With record-breaking floods becoming the new normal, experts at the United Nations University (UNU) have developed a new tool that generates instant, accurate street-level resolution maps of floods worldwide since 1985.
The free online World Flood Mapping Tool will help all countries, but especially those in the Global South, where flood risk maps are rare and often badly out of date.
The work of UNU’s Institute for Water, Environment and Health (UNU-INWEH) in Hamilton, Canada, with support from Google, MapBox, and other partners, the tool lets users adjust variables to help locate gaps in flood defences and responses, and to plan development of all kinds—for example, where to build or upgrade infrastructure, or develop agriculture.
Users need only Internet access to get a flood map at 30-metre resolution—street by street level. A forthcoming version for more commercial uses, for example by insurance firms, will offer even more precise building-level resolution.
UNU-INWEH says the main difference in the commercial version will be the resolution, since commercial applications require floods to be mapped at the sub-metre level. This level of accuracy requires significant investments in data procurement and computation power.
But a publicly available tool is what’s known as an International Public Good, and this one is designed to support (primarily) developing countries. So nothing will be held back or modified in the public version to drive commercial users to the later version.
“Floods in the past decade have impacted the lives of more than half a billion people, mainly in low- and middle-income countries, and resulted in damages of nearly US$500 billion, roughly equal to the GDP of Singapore,” said UNU-INWEH Director Vladimir Smakhtin. “More recent floods worldwide have added to a fast-growing toll of upended lives, damage and deaths.”
He added that “an estimated 1.5 billion people—greater than the population of Europe—live at risk of exposure to intense flooding. We need to prepare now for more intense and more frequent floods due to climate change, and hope this tool will help developing nations in particular to see and mitigate the risks more clearly.”
Hamid Mehmood, the GIS and remote sensing specialist at UNU-INWEH who led the tool’s development, said a survey by the Institute showed the majority of flood forecasting centres in flood-prone countries lack the ability to run complex flood forecasting models. Floods like those this year in Europe that killed more than 200 people and caused billions of dollars in damage are now up to nine times more likely because of climate change.
“As temperatures continue to rise, the number of flood events will increase along with their severity,” he said. “No place is immune. And yet remarkably few regions, even in wealthy countries, have useful, up-to-date flood maps, because of the cost and difficulty of creating them.”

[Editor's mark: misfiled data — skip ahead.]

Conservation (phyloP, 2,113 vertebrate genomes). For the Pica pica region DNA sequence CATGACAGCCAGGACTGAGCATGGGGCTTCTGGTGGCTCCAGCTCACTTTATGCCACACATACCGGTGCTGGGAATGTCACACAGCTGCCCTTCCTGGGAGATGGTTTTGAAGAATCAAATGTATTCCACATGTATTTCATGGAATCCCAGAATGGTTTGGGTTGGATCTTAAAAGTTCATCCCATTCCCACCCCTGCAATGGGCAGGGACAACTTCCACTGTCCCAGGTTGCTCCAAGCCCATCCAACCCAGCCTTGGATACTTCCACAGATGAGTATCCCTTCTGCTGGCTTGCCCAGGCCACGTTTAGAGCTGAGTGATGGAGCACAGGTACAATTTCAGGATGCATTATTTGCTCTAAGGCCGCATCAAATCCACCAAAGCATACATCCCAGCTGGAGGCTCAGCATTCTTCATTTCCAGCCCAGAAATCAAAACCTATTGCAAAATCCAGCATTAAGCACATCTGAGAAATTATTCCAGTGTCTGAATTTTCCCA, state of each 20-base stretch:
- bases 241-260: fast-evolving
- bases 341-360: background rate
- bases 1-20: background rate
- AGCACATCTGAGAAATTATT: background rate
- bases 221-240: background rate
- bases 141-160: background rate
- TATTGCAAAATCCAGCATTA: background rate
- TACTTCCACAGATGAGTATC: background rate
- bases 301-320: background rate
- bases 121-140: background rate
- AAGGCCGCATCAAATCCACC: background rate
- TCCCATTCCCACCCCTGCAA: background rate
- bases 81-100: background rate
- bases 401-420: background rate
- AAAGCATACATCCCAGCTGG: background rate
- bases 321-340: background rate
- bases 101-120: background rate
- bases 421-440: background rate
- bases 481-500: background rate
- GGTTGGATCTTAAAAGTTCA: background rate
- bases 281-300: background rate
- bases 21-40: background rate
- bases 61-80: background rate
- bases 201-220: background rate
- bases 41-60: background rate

The World Flood Mapping Tool uses the Google Earth Engine combined with nearly four decades of data from Landsat—a vast catalogue of geospatial data enabling planet-scale analysis. Layers of Landsat information for a selected region and specified time frame identify temporary and permanent water bodies, while integrating site-specific elevation and land use data.
This produces a detailed map of flood inundation in recent decades, with available overlays of population, buildings, and land use, which can be used for community planning, building zoning, insurance assessments, and more.
To validate the technology, maps generated in less than a minute using the new tool were compared with documented flooding events in Australia, Bangladesh, Cambodia, India, Mozambique, Sri Lanka, and Thailand. They achieved 82% accuracy.
An eighth country used for validation was Canada, where the Red River flows northwards from the United States through Manitoba to Hudson Bay. It flooded extensively in 1950 and 2011. The study area, focused on the agricultural land and small communities between Winnipeg and the US border, flooded in April 2019.
The new tool will incorporate new floods soon after they occur to provide the most up-to-date impact maps for future planning.
“Painting a detailed picture of the historical and potential flood risk areas will be invaluable for any urban and regional planning department,” said UNU-INWEH project collaborator Dr. Duminda Perera.
The more detailed version of the tool being developed for commercial use will provide building-by-building resolution and incorporate building occupancy data. And a free flood risk prediction tool, scheduled for release next year, will use artificial intelligence to generate current and future flood risk maps for three climate change scenarios at the city, district, and river basin levels.